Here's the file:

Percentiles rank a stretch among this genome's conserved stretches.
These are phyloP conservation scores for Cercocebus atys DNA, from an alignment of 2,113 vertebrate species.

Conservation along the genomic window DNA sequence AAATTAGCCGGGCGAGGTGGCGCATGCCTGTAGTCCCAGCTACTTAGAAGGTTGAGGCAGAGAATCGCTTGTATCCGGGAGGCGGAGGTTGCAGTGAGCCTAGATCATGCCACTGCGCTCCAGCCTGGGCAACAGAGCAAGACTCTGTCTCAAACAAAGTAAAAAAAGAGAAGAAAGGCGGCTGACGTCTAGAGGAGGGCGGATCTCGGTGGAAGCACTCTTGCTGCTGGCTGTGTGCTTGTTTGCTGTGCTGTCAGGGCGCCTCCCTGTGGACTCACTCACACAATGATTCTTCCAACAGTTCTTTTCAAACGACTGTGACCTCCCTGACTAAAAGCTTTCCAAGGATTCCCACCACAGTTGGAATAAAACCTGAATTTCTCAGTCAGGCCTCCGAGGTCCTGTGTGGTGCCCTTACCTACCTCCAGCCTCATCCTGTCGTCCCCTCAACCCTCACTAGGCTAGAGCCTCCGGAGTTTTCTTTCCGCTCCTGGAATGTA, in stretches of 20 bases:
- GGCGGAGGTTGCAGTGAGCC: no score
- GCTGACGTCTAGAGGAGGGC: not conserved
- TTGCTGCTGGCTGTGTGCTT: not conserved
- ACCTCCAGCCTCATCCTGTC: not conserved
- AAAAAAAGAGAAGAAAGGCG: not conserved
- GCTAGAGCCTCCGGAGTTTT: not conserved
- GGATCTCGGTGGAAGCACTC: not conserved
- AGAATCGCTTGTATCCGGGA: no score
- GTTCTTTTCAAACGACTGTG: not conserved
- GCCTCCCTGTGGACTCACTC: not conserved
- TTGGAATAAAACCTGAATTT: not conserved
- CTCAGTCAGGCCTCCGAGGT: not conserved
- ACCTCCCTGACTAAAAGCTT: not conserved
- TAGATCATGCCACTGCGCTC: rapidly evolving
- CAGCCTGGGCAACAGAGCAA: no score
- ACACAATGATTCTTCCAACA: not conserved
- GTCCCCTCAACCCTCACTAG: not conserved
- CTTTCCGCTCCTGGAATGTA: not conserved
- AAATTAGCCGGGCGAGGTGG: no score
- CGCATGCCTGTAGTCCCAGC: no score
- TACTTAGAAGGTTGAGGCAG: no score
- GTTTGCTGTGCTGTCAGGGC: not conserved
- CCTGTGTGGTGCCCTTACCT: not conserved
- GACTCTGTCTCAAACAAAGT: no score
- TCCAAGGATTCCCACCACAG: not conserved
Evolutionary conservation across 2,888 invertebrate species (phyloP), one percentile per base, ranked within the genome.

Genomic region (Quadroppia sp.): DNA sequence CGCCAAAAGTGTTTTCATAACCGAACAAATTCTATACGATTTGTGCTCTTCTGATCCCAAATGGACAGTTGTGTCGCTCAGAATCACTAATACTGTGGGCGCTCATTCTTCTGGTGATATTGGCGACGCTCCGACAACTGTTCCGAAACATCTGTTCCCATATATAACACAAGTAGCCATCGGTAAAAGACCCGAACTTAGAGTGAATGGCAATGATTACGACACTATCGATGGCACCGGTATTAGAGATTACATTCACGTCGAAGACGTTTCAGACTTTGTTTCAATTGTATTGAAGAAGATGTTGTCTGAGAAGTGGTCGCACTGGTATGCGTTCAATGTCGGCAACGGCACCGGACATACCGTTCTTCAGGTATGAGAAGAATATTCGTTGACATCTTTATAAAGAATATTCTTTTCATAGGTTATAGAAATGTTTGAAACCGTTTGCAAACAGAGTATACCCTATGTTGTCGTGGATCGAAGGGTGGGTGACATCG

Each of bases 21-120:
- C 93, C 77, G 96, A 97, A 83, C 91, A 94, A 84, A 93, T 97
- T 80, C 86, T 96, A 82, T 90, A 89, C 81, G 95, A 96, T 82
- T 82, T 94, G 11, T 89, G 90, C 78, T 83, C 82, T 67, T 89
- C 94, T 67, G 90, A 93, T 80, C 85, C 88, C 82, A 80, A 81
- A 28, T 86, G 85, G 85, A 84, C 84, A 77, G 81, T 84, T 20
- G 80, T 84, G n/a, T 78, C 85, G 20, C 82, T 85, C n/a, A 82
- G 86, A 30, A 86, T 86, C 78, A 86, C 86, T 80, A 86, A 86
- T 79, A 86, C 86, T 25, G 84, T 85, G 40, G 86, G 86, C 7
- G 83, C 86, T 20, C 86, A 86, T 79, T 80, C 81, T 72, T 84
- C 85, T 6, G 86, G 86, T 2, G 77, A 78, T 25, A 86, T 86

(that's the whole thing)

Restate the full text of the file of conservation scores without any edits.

Percentiles rank a stretch among this genome's conserved stretches.
These are phyloP conservation scores for Cercocebus atys DNA, from an alignment of 2,113 vertebrate species.

Conservation along the genomic window DNA sequence AAATTAGCCGGGCGAGGTGGCGCATGCCTGTAGTCCCAGCTACTTAGAAGGTTGAGGCAGAGAATCGCTTGTATCCGGGAGGCGGAGGTTGCAGTGAGCCTAGATCATGCCACTGCGCTCCAGCCTGGGCAACAGAGCAAGACTCTGTCTCAAACAAAGTAAAAAAAGAGAAGAAAGGCGGCTGACGTCTAGAGGAGGGCGGATCTCGGTGGAAGCACTCTTGCTGCTGGCTGTGTGCTTGTTTGCTGTGCTGTCAGGGCGCCTCCCTGTGGACTCACTCACACAATGATTCTTCCAACAGTTCTTTTCAAACGACTGTGACCTCCCTGACTAAAAGCTTTCCAAGGATTCCCACCACAGTTGGAATAAAACCTGAATTTCTCAGTCAGGCCTCCGAGGTCCTGTGTGGTGCCCTTACCTACCTCCAGCCTCATCCTGTCGTCCCCTCAACCCTCACTAGGCTAGAGCCTCCGGAGTTTTCTTTCCGCTCCTGGAATGTA, in stretches of 20 bases:
- GGCGGAGGTTGCAGTGAGCC: no score
- GCTGACGTCTAGAGGAGGGC: not conserved
- TTGCTGCTGGCTGTGTGCTT: not conserved
- ACCTCCAGCCTCATCCTGTC: not conserved
- AAAAAAAGAGAAGAAAGGCG: not conserved
- GCTAGAGCCTCCGGAGTTTT: not conserved
- GGATCTCGGTGGAAGCACTC: not conserved
- AGAATCGCTTGTATCCGGGA: no score
- GTTCTTTTCAAACGACTGTG: not conserved
- GCCTCCCTGTGGACTCACTC: not conserved
- TTGGAATAAAACCTGAATTT: not conserved
- CTCAGTCAGGCCTCCGAGGT: not conserved
- ACCTCCCTGACTAAAAGCTT: not conserved
- TAGATCATGCCACTGCGCTC: rapidly evolving
- CAGCCTGGGCAACAGAGCAA: no score
- ACACAATGATTCTTCCAACA: not conserved
- GTCCCCTCAACCCTCACTAG: not conserved
- CTTTCCGCTCCTGGAATGTA: not conserved
- AAATTAGCCGGGCGAGGTGG: no score
- CGCATGCCTGTAGTCCCAGC: no score
- TACTTAGAAGGTTGAGGCAG: no score
- GTTTGCTGTGCTGTCAGGGC: not conserved
- CCTGTGTGGTGCCCTTACCT: not conserved
- GACTCTGTCTCAAACAAAGT: no score
- TCCAAGGATTCCCACCACAG: not conserved
Evolutionary conservation across 2,888 invertebrate species (phyloP), one percentile per base, ranked within the genome.

Genomic region (Quadroppia sp.): DNA sequence CGCCAAAAGTGTTTTCATAACCGAACAAATTCTATACGATTTGTGCTCTTCTGATCCCAAATGGACAGTTGTGTCGCTCAGAATCACTAATACTGTGGGCGCTCATTCTTCTGGTGATATTGGCGACGCTCCGACAACTGTTCCGAAACATCTGTTCCCATATATAACACAAGTAGCCATCGGTAAAAGACCCGAACTTAGAGTGAATGGCAATGATTACGACACTATCGATGGCACCGGTATTAGAGATTACATTCACGTCGAAGACGTTTCAGACTTTGTTTCAATTGTATTGAAGAAGATGTTGTCTGAGAAGTGGTCGCACTGGTATGCGTTCAATGTCGGCAACGGCACCGGACATACCGTTCTTCAGGTATGAGAAGAATATTCGTTGACATCTTTATAAAGAATATTCTTTTCATAGGTTATAGAAATGTTTGAAACCGTTTGCAAACAGAGTATACCCTATGTTGTCGTGGATCGAAGGGTGGGTGACATCG

Each of bases 21-120:
- C 93, C 77, G 96, A 97, A 83, C 91, A 94, A 84, A 93, T 97
- T 80, C 86, T 96, A 82, T 90, A 89, C 81, G 95, A 96, T 82
- T 82, T 94, G 11, T 89, G 90, C 78, T 83, C 82, T 67, T 89
- C 94, T 67, G 90, A 93, T 80, C 85, C 88, C 82, A 80, A 81
- A 28, T 86, G 85, G 85, A 84, C 84, A 77, G 81, T 84, T 20
- G 80, T 84, G n/a, T 78, C 85, G 20, C 82, T 85, C n/a, A 82
- G 86, A 30, A 86, T 86, C 78, A 86, C 86, T 80, A 86, A 86
- T 79, A 86, C 86, T 25, G 84, T 85, G 40, G 86, G 86, C 7
- G 83, C 86, T 20, C 86, A 86, T 79, T 80, C 81, T 72, T 84
- C 85, T 6, G 86, G 86, T 2, G 77, A 78, T 25, A 86, T 86